[¶3.] Taxpayers appealed the Director's assessment to the Tripp County Board of Equalization. The Board affirmed the Director's assessment. Taxpayers then appealed to the Office of Hearing Examiners. Taxpayers'only witness expressing their valuation opinion was Taxpayer James Carlon.*fn2 Carlon argued that the Director's assessment did not consider the property's capacity to produce agricultural products. He testified that his income approach considered capacity to produce because it was based on government records of average crop yields for those acres that produced cash crops. He testified that following the identification of average yields, he estimated crop prices to determine gross income. He then deducted production costs (as determined by a person with experience in that area) and real property taxes to determine net income. Carlon finally capitalized Taxpayers' estimated net revenues at a rate of five percent. This approach did not value approximately 300 acres that did not produce crops.*fn3 It also did not consider any sales of comparable agricultural property.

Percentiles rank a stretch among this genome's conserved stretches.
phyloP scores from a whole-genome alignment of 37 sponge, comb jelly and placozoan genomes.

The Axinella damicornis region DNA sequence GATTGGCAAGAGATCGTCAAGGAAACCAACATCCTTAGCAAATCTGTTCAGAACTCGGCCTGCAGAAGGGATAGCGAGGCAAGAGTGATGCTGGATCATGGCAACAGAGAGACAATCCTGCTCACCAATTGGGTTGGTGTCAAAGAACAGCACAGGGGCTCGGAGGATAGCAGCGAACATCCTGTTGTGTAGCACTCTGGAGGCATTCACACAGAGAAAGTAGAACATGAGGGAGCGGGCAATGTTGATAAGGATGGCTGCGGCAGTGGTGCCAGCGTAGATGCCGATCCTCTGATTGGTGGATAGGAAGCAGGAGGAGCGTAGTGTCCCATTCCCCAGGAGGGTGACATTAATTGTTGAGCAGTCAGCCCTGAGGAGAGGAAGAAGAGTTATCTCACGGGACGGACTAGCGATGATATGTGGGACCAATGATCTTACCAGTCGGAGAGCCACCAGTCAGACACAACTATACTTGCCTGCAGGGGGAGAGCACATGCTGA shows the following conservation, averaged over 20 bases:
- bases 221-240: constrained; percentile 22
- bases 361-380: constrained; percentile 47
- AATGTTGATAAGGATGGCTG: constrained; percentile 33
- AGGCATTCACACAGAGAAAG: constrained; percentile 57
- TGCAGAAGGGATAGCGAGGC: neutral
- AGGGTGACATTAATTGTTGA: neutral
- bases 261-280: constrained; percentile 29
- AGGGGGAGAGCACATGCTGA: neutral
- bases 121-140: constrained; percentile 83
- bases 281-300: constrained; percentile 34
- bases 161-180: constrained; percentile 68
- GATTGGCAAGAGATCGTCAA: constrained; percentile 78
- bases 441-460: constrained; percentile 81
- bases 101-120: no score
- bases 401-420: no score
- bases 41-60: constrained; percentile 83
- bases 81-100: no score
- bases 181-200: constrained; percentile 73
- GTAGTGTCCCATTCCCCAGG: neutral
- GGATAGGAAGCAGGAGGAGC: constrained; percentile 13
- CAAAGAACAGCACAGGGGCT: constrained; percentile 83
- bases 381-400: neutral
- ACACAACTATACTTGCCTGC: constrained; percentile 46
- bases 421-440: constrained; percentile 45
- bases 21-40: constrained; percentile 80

[¶4.] The Director argued that by employing her comparable sales and soils survey method, she captured both comparable sales and capacity to produce. The Director testified that after certain sales were excluded, she calculated the average top selling price of the best agricultural property in the county. Soils in the county were then arrayed based on their agricultural productivity with the best soil receiving a rating of one and lesser soils receiving a pro rata fraction of the rating assigned to the best soils. Assessed valuation was then determined based on government agencies' records of the soil for each property.*fn4